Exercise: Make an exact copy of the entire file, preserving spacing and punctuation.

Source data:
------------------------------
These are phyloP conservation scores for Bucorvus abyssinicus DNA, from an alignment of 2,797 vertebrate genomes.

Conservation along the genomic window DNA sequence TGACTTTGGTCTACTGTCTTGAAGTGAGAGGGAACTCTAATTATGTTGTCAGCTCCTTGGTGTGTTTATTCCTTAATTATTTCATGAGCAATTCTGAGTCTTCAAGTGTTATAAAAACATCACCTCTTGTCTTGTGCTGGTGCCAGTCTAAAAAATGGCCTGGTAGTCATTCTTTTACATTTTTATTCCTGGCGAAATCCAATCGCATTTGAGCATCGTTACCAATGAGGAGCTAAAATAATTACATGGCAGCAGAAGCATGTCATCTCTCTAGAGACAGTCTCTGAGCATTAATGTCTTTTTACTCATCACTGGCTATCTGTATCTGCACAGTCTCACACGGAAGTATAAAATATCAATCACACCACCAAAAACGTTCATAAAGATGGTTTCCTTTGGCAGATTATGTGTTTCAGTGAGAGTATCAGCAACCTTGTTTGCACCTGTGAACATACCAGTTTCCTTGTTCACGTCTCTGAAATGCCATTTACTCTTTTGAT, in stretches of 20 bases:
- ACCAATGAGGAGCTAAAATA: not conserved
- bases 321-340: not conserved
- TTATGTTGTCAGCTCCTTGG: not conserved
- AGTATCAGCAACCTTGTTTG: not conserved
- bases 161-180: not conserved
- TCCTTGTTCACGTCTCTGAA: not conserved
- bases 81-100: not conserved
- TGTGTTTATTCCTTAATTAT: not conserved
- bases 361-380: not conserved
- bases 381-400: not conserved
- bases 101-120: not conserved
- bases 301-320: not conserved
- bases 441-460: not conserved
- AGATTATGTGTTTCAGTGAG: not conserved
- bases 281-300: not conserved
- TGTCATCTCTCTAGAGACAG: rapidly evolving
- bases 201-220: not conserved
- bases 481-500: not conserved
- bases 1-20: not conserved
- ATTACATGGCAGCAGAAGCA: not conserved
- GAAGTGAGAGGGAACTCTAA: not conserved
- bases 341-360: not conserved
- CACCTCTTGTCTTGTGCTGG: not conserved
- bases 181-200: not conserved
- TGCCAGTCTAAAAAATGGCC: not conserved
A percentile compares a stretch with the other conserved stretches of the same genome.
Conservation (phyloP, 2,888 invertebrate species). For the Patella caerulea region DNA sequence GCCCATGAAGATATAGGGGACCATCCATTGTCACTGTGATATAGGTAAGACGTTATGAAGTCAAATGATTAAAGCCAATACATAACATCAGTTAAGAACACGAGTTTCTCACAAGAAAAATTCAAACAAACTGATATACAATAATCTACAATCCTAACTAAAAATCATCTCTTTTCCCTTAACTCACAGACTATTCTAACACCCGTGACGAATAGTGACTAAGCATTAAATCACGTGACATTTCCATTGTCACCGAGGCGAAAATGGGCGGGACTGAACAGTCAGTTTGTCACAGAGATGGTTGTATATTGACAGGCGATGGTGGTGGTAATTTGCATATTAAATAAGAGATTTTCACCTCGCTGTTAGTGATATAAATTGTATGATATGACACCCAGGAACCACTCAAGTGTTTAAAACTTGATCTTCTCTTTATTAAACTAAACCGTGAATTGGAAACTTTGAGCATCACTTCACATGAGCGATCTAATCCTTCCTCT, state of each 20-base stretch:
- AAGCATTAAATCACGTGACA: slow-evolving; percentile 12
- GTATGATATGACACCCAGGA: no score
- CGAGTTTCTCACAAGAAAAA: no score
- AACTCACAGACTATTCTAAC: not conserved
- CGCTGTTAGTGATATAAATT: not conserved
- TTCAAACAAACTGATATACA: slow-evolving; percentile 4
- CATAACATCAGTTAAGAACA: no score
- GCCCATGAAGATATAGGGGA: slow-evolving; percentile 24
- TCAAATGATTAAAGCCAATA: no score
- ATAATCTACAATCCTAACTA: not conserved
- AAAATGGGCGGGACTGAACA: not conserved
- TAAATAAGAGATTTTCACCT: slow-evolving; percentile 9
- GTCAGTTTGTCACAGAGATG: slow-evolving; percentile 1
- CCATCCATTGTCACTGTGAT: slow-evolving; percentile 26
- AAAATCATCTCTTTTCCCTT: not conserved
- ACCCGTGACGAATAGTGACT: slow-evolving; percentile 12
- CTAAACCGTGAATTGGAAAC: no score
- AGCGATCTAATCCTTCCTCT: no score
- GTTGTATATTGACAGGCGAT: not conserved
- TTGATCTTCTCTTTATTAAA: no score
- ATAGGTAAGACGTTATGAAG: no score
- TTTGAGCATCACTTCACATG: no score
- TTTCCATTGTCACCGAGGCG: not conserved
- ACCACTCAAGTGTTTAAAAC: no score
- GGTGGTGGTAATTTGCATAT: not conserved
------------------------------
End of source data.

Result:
These are phyloP conservation scores for Bucorvus abyssinicus DNA, from an alignment of 2,797 vertebrate genomes.

Conservation along the genomic window DNA sequence TGACTTTGGTCTACTGTCTTGAAGTGAGAGGGAACTCTAATTATGTTGTCAGCTCCTTGGTGTGTTTATTCCTTAATTATTTCATGAGCAATTCTGAGTCTTCAAGTGTTATAAAAACATCACCTCTTGTCTTGTGCTGGTGCCAGTCTAAAAAATGGCCTGGTAGTCATTCTTTTACATTTTTATTCCTGGCGAAATCCAATCGCATTTGAGCATCGTTACCAATGAGGAGCTAAAATAATTACATGGCAGCAGAAGCATGTCATCTCTCTAGAGACAGTCTCTGAGCATTAATGTCTTTTTACTCATCACTGGCTATCTGTATCTGCACAGTCTCACACGGAAGTATAAAATATCAATCACACCACCAAAAACGTTCATAAAGATGGTTTCCTTTGGCAGATTATGTGTTTCAGTGAGAGTATCAGCAACCTTGTTTGCACCTGTGAACATACCAGTTTCCTTGTTCACGTCTCTGAAATGCCATTTACTCTTTTGAT, in stretches of 20 bases:
- ACCAATGAGGAGCTAAAATA: not conserved
- bases 321-340: not conserved
- TTATGTTGTCAGCTCCTTGG: not conserved
- AGTATCAGCAACCTTGTTTG: not conserved
- bases 161-180: not conserved
- TCCTTGTTCACGTCTCTGAA: not conserved
- bases 81-100: not conserved
- TGTGTTTATTCCTTAATTAT: not conserved
- bases 361-380: not conserved
- bases 381-400: not conserved
- bases 101-120: not conserved
- bases 301-320: not conserved
- bases 441-460: not conserved
- AGATTATGTGTTTCAGTGAG: not conserved
- bases 281-300: not conserved
- TGTCATCTCTCTAGAGACAG: rapidly evolving
- bases 201-220: not conserved
- bases 481-500: not conserved
- bases 1-20: not conserved
- ATTACATGGCAGCAGAAGCA: not conserved
- GAAGTGAGAGGGAACTCTAA: not conserved
- bases 341-360: not conserved
- CACCTCTTGTCTTGTGCTGG: not conserved
- bases 181-200: not conserved
- TGCCAGTCTAAAAAATGGCC: not conserved
A percentile compares a stretch with the other conserved stretches of the same genome.
Conservation (phyloP, 2,888 invertebrate species). For the Patella caerulea region DNA sequence GCCCATGAAGATATAGGGGACCATCCATTGTCACTGTGATATAGGTAAGACGTTATGAAGTCAAATGATTAAAGCCAATACATAACATCAGTTAAGAACACGAGTTTCTCACAAGAAAAATTCAAACAAACTGATATACAATAATCTACAATCCTAACTAAAAATCATCTCTTTTCCCTTAACTCACAGACTATTCTAACACCCGTGACGAATAGTGACTAAGCATTAAATCACGTGACATTTCCATTGTCACCGAGGCGAAAATGGGCGGGACTGAACAGTCAGTTTGTCACAGAGATGGTTGTATATTGACAGGCGATGGTGGTGGTAATTTGCATATTAAATAAGAGATTTTCACCTCGCTGTTAGTGATATAAATTGTATGATATGACACCCAGGAACCACTCAAGTGTTTAAAACTTGATCTTCTCTTTATTAAACTAAACCGTGAATTGGAAACTTTGAGCATCACTTCACATGAGCGATCTAATCCTTCCTCT, state of each 20-base stretch:
- AAGCATTAAATCACGTGACA: slow-evolving; percentile 12
- GTATGATATGACACCCAGGA: no score
- CGAGTTTCTCACAAGAAAAA: no score
- AACTCACAGACTATTCTAAC: not conserved
- CGCTGTTAGTGATATAAATT: not conserved
- TTCAAACAAACTGATATACA: slow-evolving; percentile 4
- CATAACATCAGTTAAGAACA: no score
- GCCCATGAAGATATAGGGGA: slow-evolving; percentile 24
- TCAAATGATTAAAGCCAATA: no score
- ATAATCTACAATCCTAACTA: not conserved
- AAAATGGGCGGGACTGAACA: not conserved
- TAAATAAGAGATTTTCACCT: slow-evolving; percentile 9
- GTCAGTTTGTCACAGAGATG: slow-evolving; percentile 1
- CCATCCATTGTCACTGTGAT: slow-evolving; percentile 26
- AAAATCATCTCTTTTCCCTT: not conserved
- ACCCGTGACGAATAGTGACT: slow-evolving; percentile 12
- CTAAACCGTGAATTGGAAAC: no score
- AGCGATCTAATCCTTCCTCT: no score
- GTTGTATATTGACAGGCGAT: not conserved
- TTGATCTTCTCTTTATTAAA: no score
- ATAGGTAAGACGTTATGAAG: no score
- TTTGAGCATCACTTCACATG: no score
- TTTCCATTGTCACCGAGGCG: not conserved
- ACCACTCAAGTGTTTAAAAC: no score
- GGTGGTGGTAATTTGCATAT: not conserved